I was keen to bring in as many non-western maps as possible to the table. Whilst this did tilt the balance (there are overwhelmingly more European than non-European maps in the British Library collection, and Islamic cartography is very poorly represented), where these went head-to-head with non-European maps, the Japanese, Chinese and Korean maps won almost every time. The Korean Cheon’hado's victory over Blaeu’s great Dutch 'Golden Age' map stood out particularly strongly.
3. Medievalists continue to rule HistoryTwitter
Not only did a medieval map win, but it was an all-medieval final. And, with the exception of the 1506 Contarini map, an all-medieval semi final draw. For two medieval maps not to make it through the group stages was something of a world cup upset (think France, football World Cup 2010). Perhaps medieval maps were comparatively over-represented, but it’s difficult to argue against this given their astonishing rarity and capacity for insight. Do not mess with Medieval Twitter!
4. You value historical significance over beauty
In the final head-to-head you had the choice of the delicate beauty of the Psalter map over the rugged historical weight of the Anglo-Saxon map, The latter won through.
5. And finally…. accuracy nowhere in sight
The map you voted the British Library’s favourite is one of our least ‘accurate’ maps in the modern conventional western sense. Despite the seeming obsession with mathematical accuracy in maps (and its particular value to the digital humanities), it isn’t the be-all-and-end-all. You said it.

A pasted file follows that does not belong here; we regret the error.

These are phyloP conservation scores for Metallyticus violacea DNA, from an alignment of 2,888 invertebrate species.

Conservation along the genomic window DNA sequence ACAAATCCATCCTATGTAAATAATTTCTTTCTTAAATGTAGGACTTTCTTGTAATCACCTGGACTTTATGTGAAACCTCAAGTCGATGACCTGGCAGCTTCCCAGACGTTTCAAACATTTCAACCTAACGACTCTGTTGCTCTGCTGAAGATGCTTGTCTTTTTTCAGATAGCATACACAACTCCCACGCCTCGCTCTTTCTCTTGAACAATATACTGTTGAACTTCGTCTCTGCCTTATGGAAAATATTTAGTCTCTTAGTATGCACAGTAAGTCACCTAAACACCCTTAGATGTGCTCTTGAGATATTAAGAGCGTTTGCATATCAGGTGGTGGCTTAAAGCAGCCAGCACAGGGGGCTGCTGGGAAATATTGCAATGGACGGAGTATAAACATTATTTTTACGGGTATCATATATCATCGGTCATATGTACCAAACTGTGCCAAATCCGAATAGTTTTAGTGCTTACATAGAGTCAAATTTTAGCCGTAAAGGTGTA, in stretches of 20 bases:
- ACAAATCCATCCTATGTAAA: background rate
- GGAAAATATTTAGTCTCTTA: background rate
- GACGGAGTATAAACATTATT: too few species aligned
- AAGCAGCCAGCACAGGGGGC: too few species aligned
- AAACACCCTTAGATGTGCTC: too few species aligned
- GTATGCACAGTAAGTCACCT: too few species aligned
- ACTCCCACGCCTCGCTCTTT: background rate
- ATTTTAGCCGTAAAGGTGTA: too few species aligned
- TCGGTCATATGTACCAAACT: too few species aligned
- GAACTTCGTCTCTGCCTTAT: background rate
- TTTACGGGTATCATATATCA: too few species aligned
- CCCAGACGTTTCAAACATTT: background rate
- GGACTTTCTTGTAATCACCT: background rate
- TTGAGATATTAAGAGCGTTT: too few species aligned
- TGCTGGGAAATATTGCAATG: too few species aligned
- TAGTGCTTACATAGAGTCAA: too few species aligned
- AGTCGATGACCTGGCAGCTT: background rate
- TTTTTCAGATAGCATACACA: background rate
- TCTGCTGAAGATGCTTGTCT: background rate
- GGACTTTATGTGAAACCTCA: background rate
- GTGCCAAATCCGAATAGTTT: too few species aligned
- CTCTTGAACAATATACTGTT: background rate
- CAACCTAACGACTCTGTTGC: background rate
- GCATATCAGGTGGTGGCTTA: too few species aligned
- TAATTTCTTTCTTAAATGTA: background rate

Thank you again for participating, as always it couldn't have happened without you.
Maps and views blog recent posts
- Norden and Van den Keere: Two seventeenth century atlases digitised and online
- The new Roy Military Survey Gazetteer
- PhD placement opportunity - Japanese maps
- Released online: The 1878 India Office map collection catalogue
- George III's maps and views: 32,000 images released on Flickr Commons
- King's Topographical Collection: curator's pick
- The K.Top: 18,000 digitised maps and views released
- World Map World Cup: what happened and five things we've learnt
- World Map World Cup: Group 3
- Help us choose the British Library's favourite world map